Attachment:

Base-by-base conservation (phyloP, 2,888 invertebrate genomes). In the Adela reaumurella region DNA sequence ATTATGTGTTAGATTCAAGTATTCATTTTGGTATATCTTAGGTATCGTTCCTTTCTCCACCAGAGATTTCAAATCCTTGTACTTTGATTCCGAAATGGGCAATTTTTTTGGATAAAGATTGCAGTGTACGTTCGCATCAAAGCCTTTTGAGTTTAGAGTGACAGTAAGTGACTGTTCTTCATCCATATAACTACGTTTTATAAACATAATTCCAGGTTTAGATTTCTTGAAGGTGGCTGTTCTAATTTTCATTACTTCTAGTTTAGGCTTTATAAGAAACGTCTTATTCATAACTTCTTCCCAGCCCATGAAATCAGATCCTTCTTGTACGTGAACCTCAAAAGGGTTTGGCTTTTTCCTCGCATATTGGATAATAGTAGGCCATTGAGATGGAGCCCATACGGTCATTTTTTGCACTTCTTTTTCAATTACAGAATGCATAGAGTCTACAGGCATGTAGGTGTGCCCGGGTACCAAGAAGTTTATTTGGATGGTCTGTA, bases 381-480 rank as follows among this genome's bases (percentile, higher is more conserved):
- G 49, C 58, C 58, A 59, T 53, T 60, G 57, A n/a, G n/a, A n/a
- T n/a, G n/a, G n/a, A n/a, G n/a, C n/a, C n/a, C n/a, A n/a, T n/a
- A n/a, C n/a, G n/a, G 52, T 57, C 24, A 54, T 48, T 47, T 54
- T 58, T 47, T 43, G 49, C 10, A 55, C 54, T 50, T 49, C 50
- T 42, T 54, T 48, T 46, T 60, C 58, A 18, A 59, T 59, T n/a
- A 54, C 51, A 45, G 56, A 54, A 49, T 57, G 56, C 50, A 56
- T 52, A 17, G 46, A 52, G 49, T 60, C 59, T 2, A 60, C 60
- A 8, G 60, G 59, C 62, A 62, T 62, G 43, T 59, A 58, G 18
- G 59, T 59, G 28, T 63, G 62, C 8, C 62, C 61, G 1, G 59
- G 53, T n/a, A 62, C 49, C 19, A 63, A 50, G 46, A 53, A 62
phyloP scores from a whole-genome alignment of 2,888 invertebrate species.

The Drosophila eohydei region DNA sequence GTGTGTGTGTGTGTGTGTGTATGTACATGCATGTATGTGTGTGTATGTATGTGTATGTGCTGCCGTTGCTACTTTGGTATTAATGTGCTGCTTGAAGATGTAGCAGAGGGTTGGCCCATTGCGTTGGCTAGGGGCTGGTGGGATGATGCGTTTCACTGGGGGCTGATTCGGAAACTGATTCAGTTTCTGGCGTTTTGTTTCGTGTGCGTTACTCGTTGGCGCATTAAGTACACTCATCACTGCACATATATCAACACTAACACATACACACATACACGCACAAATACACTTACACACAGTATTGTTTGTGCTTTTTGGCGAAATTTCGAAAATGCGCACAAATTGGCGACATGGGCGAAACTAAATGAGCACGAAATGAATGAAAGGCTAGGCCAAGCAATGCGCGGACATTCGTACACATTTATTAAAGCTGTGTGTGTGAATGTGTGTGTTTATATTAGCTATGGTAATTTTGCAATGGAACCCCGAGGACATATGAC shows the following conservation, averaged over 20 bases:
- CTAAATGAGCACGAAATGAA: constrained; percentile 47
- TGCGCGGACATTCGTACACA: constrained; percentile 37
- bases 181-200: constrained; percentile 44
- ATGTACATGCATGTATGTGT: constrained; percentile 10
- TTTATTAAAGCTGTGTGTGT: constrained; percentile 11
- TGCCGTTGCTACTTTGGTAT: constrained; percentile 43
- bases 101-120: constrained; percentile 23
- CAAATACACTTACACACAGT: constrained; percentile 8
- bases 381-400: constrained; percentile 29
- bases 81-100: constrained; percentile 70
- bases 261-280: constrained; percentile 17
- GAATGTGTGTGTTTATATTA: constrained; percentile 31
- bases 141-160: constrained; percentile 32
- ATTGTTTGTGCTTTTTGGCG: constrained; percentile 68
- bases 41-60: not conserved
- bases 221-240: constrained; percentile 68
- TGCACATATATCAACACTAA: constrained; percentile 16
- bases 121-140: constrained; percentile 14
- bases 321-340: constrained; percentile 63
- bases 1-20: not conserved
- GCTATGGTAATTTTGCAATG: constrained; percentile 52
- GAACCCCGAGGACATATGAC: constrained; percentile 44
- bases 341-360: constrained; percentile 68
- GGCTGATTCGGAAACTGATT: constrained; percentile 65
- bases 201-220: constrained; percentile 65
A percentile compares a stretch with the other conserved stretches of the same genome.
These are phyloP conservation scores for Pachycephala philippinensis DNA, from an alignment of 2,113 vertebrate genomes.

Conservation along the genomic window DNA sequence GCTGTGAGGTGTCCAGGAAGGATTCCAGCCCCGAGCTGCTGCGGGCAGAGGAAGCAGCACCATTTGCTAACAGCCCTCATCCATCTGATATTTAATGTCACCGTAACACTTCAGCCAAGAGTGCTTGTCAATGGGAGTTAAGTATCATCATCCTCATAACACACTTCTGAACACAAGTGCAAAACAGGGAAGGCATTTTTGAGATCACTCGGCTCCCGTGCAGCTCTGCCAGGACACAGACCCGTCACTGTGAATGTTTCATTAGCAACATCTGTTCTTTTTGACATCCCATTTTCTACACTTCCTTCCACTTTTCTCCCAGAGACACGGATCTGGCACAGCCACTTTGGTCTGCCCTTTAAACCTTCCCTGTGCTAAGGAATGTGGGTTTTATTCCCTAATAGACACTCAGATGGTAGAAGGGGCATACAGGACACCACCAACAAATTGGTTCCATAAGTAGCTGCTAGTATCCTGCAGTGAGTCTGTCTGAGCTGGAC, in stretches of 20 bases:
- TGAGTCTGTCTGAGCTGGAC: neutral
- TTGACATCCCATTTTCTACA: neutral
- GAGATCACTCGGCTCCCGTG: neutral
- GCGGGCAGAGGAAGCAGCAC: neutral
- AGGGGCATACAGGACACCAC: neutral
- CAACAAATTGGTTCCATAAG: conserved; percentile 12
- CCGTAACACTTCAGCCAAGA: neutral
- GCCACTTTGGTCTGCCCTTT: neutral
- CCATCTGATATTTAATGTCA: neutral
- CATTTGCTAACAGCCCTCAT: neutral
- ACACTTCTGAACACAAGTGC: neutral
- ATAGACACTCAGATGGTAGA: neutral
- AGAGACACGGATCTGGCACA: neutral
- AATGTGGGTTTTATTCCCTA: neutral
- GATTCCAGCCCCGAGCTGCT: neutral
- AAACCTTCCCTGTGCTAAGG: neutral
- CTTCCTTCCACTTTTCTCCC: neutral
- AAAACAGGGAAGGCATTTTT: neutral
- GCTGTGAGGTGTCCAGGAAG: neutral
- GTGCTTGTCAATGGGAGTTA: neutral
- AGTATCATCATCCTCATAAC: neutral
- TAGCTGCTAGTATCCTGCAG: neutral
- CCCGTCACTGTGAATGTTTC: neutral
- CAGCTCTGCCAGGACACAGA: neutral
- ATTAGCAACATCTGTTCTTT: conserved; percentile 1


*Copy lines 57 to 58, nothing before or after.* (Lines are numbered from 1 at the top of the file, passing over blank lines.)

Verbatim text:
- AAACCTTCCCTGTGCTAAGG: neutral
- CTTCCTTCCACTTTTCTCCC: neutral